“Soup and fishing explain half the emotions of human life.”
Whenever we go on extended river float trips to the Alaskan wilderness, we try to take enough decent food (fresh, packaged and freeze dried) to give us a semblance of good eating. Needless to say we have fresh fish nearly every night as well. But, like the best laid plans . . . , sometimes the food starts running low, or we tip over a raft in the rapids and lose a box of food. So, when it starts getting down to the end of the good grub, we improvise and create what we affectionately call, Pirate Stew!
Pirate Stew is a mixture of whatever we can find that hasn’t spoiled or gone rotten, all cut up and thrown into the pot, along with some wine or vodka to kill the bacteria (and add some flavour). It’s not le pot au’ feu, but it does taste pretty good on a cold, rainy Alaskan evening by the campfire. And it does the job, but just barely.
In many cases, corporate cultures inadvertently wind up like Pirate Stew, and while the diversity potentially adds to the ability to create and innovate, the dark side of having an excessively diverse corporate culture is the inevitable formation of subcultures that don’t seem to work well together and often prove difficult to get moving all in the same direction to support business change or transformation.
Here’s what happens. Most organizations start out with a clear purpose and a set of shared values and ground rules about what is important and how we work together. The goal is clear, everyone knows everyone and have the same overall sense of purpose; do good for customers and grow the business. But as the company becomes successful and grows, new employees, new managers and new members of the leadership are added, bringing valuable new skills and experiences, but also their values and ways of behaving from their former companies. In other words, the single value-system and clarity of purpose starts to get lost as more and more people from other corporate cultures join. And when clarity of purpose is lost, and conflicting value sets start to clash, the power of corporate culture begins to become a liability.
Consider the “Pirate Stew” cultures in todays global banking organizations.
A very real example is Goldman Sachs, the full-service global investment banking and securities firm which provides mergers and acquisitions advice, underwriting services, asset management, and prime brokerage to its clients, which include corporations, governments and individuals. The firm also engages in proprietary trading and private equity deals, and is a primary dealer in the United States Treasury security market.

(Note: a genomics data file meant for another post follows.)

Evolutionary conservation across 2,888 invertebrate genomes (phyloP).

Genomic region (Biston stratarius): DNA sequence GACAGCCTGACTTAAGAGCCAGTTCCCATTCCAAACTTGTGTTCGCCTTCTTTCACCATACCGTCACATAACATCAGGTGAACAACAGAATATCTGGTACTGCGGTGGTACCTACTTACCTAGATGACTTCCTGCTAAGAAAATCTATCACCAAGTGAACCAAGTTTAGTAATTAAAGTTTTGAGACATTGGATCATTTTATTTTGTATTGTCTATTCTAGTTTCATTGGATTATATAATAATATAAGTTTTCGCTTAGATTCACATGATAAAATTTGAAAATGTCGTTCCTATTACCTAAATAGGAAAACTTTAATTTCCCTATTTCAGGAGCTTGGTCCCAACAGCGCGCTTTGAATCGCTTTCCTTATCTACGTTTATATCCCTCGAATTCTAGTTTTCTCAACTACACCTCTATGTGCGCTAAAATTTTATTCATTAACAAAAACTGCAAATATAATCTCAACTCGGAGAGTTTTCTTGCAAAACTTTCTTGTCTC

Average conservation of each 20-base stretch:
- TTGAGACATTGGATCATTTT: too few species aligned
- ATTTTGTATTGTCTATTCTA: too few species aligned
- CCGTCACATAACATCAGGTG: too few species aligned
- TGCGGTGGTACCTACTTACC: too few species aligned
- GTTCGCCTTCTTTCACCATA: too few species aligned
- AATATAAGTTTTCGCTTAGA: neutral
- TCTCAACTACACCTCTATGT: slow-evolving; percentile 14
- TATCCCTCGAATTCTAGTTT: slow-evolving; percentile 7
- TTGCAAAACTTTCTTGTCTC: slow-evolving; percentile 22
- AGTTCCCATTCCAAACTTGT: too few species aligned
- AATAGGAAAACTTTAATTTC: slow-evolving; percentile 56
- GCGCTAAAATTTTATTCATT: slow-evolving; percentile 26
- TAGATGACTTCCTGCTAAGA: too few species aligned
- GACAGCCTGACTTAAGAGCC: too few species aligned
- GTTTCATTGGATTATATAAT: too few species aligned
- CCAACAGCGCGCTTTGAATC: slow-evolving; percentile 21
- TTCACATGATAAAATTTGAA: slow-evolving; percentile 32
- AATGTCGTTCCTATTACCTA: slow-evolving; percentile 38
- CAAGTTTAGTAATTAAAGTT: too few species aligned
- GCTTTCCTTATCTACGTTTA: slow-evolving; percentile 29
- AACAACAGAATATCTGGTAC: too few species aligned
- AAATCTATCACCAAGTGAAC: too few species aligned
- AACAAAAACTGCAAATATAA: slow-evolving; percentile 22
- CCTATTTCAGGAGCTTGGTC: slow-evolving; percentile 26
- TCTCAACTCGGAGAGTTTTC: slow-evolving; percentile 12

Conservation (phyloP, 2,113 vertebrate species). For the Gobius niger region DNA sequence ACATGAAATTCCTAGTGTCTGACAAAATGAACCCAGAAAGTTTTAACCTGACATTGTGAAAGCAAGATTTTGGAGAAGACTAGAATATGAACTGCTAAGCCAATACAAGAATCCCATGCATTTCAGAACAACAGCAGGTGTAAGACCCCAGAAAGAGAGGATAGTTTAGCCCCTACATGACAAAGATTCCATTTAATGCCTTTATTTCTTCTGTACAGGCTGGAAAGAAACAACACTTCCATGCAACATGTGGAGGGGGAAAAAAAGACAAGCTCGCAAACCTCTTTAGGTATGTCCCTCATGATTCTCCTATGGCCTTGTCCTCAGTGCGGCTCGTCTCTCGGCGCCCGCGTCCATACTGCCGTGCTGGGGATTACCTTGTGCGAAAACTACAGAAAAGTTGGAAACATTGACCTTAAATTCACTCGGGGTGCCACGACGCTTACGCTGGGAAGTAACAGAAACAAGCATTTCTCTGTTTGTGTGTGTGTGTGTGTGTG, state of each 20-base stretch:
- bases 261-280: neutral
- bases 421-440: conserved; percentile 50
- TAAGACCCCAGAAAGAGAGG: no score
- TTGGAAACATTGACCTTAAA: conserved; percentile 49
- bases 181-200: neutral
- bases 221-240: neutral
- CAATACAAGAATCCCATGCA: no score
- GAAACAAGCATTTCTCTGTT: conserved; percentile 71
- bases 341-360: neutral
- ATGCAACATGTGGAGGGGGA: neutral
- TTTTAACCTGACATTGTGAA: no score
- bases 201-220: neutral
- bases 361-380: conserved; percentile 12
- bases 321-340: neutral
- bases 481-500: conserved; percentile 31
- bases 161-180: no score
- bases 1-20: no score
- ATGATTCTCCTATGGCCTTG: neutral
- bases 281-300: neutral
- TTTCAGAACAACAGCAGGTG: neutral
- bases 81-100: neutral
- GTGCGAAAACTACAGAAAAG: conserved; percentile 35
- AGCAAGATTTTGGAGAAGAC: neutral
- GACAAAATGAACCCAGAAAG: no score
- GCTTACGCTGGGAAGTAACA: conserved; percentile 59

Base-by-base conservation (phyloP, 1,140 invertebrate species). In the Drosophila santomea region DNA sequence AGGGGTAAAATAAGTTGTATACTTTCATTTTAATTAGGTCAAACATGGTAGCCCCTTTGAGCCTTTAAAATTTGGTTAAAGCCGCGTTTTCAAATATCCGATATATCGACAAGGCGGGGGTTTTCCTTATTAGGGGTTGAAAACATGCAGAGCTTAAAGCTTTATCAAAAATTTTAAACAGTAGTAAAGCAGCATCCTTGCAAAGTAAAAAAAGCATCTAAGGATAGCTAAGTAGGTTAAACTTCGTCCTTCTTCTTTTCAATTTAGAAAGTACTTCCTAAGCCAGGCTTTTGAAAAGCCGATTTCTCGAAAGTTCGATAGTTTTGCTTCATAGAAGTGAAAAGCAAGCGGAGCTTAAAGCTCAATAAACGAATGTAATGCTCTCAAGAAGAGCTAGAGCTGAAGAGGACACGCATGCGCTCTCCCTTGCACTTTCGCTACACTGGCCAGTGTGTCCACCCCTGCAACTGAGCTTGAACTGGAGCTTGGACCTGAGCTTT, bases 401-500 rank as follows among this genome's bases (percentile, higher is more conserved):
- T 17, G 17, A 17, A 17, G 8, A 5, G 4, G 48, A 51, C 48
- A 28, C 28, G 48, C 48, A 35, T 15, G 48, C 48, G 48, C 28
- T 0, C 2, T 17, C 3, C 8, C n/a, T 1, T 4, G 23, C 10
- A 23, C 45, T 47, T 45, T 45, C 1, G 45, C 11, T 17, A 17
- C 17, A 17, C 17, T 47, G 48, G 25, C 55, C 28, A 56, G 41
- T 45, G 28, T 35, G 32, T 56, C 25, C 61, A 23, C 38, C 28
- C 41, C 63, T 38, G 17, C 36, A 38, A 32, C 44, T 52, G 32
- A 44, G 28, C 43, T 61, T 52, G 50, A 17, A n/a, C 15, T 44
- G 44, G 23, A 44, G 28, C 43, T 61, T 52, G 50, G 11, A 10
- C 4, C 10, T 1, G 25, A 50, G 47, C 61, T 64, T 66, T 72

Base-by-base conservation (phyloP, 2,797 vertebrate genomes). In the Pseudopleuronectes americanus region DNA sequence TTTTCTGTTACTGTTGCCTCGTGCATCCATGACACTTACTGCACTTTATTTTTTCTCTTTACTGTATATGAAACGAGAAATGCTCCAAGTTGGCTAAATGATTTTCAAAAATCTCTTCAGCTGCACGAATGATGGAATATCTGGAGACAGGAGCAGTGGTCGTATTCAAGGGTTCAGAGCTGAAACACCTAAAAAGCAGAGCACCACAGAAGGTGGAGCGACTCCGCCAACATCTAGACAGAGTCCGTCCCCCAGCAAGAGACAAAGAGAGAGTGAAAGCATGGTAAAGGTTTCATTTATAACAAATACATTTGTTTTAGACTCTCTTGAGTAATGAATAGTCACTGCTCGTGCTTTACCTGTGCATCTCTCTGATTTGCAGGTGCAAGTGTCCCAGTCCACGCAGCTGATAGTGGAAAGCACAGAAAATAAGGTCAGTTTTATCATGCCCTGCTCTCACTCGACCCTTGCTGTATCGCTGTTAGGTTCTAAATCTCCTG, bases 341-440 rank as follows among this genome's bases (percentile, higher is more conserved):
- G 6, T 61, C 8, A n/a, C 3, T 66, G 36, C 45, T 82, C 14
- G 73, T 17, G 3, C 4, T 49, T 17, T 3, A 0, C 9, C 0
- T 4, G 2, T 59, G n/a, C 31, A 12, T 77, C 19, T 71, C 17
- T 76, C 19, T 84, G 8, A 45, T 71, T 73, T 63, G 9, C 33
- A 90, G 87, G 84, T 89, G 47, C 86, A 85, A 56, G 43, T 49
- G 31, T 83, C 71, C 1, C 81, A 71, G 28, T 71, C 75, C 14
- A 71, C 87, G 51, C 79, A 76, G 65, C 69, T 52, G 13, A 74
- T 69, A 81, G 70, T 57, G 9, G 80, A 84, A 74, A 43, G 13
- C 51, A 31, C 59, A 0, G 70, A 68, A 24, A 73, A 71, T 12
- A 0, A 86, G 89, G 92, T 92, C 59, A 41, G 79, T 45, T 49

Goldman Sachs is huge, 33,000 employees and revenues in excess of $29 Billion, and known globally for its financial expertise. At one point Goldman Sachs was the elite financial services firm and regularly recruited the best and brightest from the top MBA schools.
But the elite reputation of the firm is now very much in question. The original corporate culture, based on its famous 14 Business Principles (with “OUR CLIENTS’ INTERESTS ALWAYS COME FIRST” as the number one principle), has been transformed into that of a “corporate pirate” where greed and self-interest has replaced both personal and professional ethics. In fact, the common name for Goldman Sachs nowadays is the “Vampire Squid”, a nod to its blood-sucking greed and global reach. Recently, a resignation letter by Greg Smith, former head of Goldman Sachs US equity derivatives business, which was published in the New York Times, brought to light the changes in ethics and corporate culture that have taken place over the past 20 years. The day after the publication, $2.5 Billion was erased from the firm’s balance sheet.
As Goldman Sachs grew and expanded it recruited from many different cultures and didn’t seem to understand that while they were gaining great talent and experience, they were also seriously damaging their original culture of excellence and principles.While Goldman Sachs is a big example, the principle of building Pirate Stew cultures happens in all sizes of organizations.
The negative aspects of Pirate Stew cultures can be mitigated with a few simple people processes. Put in place a set of initiatives to help new joiners understand the culture they are joining, the importance of that culture to the success of the firm, and that they will be evaluated against, among other things, how well they fit into the culture and values of the organization. Simple, not costly, and highly effective at maintaining the essence of all that is positive and powerful about your corporate culture.
However, in all my years of consulting I have come across only a handful of organisations who understand the principle of culture and values alignment. And those that do are able to embrace diversity while at the same time maintaining the clarity of purpose and strength of core values that make their culture a business asset. Consider Zappos, the online shoe retailer, who unabashedly promotes the fact that their culture is their number one competitive advantage. Another firm that springs to mind is Nordstrom and their intensive service training programs for all associates, full or part-time.
How do you make certain all new employees understand your company culture? Is your culture an asset or a liability?
Tight Lines . . .
John R Childress